Prince Harry and Meghan Markle have become the Duke and Duchess of Sussex on their wedding day.
The Queen bestowed the dukedom on her grandson this morning, with his wife-to-be automatically becoming a duchess to his duke.
Prince Harry was also given Scottish and Northern Irish titles, becoming the Earl of Dumbarton and Baron Kilkeel.
As the fountain of honour in the UK, the Queen has the sole right of conferring all titles of honour, including life peerages, knighthoods and gallantry awards.
A statement said: "The Queen has today been pleased to confer a Dukedom on Prince Henry of Wales. His titles will be Duke of Sussex, Earl of Dumbarton and Baron Kilkeel.
"Prince Harry thus becomes His Royal Highness The Duke of Sussex, and Ms. Meghan Markle on marriage will become Her Royal Highness The Duchess of Sussex."
There has only been one previous Duke of Sussex, Prince Augustus Frederick, the sixth son of King George III and Queen Charlotte.
He had the title conferred upon him at his birth in 1801.
However, his two children did not inherit the title because both his marriages were in contravention of the Royal Marriages Act, as his father did not approve of the women's standings, making the children illegitimate.
Like Harry, he married for love rather than choosing a bride of royal lineage.
Because neither of his marriages were approved by King George III, there has never been a Duchess of Sussex before, meaning Meghan is the first.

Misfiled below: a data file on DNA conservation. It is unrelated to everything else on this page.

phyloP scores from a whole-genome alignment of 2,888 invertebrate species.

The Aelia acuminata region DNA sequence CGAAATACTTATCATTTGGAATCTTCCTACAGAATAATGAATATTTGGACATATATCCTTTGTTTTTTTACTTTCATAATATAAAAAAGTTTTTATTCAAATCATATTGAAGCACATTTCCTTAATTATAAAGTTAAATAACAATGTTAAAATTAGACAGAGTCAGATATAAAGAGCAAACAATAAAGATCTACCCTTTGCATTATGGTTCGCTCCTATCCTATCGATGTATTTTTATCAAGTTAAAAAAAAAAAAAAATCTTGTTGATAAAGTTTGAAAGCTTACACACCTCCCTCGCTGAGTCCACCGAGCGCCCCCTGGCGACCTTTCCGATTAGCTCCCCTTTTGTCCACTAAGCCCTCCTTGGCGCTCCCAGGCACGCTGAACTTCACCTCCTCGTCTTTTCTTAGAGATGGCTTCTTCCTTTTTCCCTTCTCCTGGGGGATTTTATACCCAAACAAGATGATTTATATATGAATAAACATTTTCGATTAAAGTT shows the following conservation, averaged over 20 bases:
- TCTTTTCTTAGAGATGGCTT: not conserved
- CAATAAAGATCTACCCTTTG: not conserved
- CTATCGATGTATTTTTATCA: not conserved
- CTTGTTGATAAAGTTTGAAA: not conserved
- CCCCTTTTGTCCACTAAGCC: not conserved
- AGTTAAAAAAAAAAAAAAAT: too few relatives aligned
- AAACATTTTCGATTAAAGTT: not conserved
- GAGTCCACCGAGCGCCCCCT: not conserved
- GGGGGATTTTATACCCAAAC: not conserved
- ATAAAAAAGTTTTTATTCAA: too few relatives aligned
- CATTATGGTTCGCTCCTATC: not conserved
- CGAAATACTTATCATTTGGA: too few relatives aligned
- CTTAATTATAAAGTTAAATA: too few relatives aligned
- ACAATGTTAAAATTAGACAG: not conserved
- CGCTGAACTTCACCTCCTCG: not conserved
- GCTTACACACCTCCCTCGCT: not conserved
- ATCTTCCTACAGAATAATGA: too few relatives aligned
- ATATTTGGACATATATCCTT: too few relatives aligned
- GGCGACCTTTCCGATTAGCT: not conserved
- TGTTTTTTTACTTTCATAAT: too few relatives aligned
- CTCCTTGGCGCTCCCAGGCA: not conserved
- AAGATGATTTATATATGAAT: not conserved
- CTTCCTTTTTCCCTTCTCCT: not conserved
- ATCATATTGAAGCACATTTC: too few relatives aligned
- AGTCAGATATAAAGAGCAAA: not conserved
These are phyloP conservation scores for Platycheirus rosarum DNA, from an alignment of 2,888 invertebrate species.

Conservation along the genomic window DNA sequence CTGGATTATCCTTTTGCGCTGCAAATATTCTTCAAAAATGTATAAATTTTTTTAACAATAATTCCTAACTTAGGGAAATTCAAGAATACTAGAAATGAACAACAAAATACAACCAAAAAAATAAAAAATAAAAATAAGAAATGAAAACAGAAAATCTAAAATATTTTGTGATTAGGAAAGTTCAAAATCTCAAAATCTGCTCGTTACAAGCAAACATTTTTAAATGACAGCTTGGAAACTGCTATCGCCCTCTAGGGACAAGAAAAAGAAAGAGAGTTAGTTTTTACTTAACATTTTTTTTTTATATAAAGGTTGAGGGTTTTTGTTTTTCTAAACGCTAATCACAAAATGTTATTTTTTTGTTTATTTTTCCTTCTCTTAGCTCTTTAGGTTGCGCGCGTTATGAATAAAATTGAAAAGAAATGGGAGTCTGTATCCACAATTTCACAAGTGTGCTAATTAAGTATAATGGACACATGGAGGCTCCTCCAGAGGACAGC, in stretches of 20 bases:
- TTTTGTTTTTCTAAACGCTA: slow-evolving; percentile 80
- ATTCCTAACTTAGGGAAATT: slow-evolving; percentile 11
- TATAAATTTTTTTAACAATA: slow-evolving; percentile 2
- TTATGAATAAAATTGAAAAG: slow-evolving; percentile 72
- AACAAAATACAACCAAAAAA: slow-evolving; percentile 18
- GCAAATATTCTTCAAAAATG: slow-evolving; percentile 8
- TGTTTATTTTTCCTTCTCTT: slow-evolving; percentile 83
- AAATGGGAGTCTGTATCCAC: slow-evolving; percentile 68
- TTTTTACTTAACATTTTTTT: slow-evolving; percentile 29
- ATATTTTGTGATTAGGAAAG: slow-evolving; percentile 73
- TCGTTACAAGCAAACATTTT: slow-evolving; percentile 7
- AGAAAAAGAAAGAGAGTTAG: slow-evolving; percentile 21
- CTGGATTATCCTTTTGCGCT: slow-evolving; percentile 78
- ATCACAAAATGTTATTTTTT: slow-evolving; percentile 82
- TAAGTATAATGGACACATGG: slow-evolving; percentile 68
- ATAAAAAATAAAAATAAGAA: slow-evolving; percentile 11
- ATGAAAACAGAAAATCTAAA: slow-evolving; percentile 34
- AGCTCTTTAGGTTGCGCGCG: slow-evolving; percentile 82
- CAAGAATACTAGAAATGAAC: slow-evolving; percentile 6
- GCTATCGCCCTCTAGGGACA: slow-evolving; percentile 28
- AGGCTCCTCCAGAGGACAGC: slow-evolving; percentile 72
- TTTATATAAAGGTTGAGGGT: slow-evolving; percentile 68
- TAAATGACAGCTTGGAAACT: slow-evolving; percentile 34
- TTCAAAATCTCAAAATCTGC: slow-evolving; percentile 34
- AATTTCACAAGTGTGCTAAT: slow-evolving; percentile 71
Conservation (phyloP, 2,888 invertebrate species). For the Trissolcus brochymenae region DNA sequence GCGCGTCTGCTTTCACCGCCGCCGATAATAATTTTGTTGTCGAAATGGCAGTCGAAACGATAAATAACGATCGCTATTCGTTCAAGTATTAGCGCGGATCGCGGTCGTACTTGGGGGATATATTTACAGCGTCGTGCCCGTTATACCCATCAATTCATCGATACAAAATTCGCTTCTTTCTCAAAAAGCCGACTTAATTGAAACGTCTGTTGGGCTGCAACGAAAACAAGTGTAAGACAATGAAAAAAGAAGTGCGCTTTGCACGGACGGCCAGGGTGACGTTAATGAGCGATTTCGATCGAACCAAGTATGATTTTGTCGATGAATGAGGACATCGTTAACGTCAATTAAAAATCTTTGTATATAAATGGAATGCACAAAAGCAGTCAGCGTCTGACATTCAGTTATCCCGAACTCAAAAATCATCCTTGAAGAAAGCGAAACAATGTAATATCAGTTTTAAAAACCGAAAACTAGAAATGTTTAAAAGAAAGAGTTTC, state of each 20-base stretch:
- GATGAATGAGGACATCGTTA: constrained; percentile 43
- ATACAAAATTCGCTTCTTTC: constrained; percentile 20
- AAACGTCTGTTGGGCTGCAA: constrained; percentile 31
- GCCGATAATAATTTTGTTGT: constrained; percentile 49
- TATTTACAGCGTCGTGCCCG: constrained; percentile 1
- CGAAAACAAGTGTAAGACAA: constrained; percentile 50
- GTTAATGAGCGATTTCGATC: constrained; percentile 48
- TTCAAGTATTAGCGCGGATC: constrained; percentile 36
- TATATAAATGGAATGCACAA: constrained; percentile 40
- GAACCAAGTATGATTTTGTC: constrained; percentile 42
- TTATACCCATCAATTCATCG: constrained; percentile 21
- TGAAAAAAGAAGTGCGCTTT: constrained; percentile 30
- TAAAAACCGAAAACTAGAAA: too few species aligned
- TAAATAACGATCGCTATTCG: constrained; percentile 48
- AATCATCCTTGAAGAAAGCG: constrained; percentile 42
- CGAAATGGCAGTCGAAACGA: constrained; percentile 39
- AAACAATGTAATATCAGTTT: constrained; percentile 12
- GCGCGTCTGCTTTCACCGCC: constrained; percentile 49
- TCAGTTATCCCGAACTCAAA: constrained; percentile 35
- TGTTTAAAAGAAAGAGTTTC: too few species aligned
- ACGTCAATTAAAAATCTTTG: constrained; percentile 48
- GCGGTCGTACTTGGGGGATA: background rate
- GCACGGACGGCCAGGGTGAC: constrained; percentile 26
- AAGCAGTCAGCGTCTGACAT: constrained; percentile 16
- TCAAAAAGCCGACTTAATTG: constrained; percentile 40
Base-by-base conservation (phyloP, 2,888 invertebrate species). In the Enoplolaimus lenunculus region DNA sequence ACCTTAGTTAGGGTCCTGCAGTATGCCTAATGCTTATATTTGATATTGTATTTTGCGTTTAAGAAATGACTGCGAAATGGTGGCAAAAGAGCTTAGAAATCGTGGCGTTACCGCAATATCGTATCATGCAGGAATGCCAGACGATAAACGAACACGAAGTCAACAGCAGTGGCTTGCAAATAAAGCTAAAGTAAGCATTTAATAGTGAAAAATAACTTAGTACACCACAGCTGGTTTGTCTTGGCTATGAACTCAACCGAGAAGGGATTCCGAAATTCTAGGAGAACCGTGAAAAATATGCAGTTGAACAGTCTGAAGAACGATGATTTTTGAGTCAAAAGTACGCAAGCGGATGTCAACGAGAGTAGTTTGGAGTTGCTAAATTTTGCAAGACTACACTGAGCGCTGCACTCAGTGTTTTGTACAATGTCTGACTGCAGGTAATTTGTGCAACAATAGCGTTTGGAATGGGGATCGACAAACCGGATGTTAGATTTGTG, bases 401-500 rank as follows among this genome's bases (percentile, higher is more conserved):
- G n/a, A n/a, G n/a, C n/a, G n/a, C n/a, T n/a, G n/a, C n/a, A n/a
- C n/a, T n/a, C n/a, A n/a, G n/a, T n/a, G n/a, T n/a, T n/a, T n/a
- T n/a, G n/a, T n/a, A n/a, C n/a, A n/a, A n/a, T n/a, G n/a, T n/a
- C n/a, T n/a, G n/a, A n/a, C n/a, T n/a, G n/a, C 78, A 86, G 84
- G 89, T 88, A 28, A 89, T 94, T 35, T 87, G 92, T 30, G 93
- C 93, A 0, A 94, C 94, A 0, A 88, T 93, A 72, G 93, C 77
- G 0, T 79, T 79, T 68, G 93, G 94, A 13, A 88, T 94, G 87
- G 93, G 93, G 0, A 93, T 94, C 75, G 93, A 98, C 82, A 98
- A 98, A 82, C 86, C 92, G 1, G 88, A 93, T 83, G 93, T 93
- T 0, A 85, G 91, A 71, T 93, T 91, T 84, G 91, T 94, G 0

Notably, the first Duke of Sussex was appointed Governor of Windsor Castle in 1842 by his niece, Queen Victoria, who said he was her favourite uncle.
Sky News royal commentator Alastair Bruce said the first Duke of Sussex gave Queen Victoria away at her wedding to Prince Albert.
"He was well known for wearing a little black hat, which was to cover his bald patch," he added.
"In the old days the reason princes were made dukes when they married was because they needed a dukedom, which would provide them with an income from the land.
"The Duke of Sussex would have collected rent from those who lived in Sussex.
"But now they obviously don't do that anymore."
Charles Kidd, editor of Debrett's Peerage and Baronetage, said the Queen was limited in the titles available, and some had a doomed history.
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